USC Thornton Symphony Concert Program
Resident conductor Sharon Lavery leads the USC Thornton Symphony in a performance of Academic Festival Overture by Johannes Brahms, Béla Bartók’s Concerto for Orchestra and Three Black Kings by Duke Ellington in Bovard Auditorium.
Academic Festival Overture
Three Black Kings
“King of the Magi”
“Martin Luther King”
Concerto For Orchestra
I. Introduzione: Andante non troppo – Allegro vivace
II. Giuoco delle coppie: Allegretto scherzando
III. Elegia: Andante non troppo
IV. Intermezzo interrotto: Allegretto
V. Finale: Pesante – Presto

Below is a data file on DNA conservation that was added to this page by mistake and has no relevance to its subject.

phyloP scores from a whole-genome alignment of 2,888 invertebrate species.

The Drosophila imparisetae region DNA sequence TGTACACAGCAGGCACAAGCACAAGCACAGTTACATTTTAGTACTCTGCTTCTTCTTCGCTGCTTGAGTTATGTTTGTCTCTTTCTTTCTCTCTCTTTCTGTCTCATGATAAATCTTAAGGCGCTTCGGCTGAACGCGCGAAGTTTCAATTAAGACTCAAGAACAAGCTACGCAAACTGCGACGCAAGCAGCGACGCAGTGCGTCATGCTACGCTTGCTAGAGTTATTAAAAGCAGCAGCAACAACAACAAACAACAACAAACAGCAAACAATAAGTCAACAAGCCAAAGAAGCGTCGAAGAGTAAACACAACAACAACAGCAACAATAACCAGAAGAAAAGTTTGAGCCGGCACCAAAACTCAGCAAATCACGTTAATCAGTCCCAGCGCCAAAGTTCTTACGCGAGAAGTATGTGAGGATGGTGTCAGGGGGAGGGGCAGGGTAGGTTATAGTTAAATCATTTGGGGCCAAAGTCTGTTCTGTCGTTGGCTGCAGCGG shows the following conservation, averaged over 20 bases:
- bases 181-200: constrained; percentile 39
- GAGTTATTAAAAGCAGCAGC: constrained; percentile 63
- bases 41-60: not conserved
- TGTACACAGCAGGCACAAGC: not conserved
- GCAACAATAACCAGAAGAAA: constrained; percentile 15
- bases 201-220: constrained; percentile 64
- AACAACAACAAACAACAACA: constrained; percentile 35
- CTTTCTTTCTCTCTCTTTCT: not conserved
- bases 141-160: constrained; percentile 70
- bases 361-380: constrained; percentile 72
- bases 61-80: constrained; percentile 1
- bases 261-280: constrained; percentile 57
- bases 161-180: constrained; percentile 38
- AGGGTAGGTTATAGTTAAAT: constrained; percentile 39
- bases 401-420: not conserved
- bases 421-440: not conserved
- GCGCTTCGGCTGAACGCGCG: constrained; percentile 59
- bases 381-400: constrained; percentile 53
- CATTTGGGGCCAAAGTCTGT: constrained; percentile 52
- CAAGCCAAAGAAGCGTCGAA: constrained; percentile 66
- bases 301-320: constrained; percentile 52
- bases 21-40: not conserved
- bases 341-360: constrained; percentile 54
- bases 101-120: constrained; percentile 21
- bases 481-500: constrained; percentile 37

Johannes Brahms, Academic Festival Overture
In 1879, Johannes Brahms was awarded an honorary degree of Doctor of Philosophy by the University of Breslau. Brahms was delighted by this and sent his letter of thanks to the faculty. This letter of thanks was quickly followed by a letter from Brahms’ friend Bernhard Scholz who was the Director of Music at Breslau. In his letter, Scholz explained that the university had requested a musical expression of his gratitude. In the summer of 1880, Brahms amended his previous thank you with the addition of an orchestral work, the Academic Festival Overture. Brahms conducted his work at the premiere in Breslau on January 4, 1881.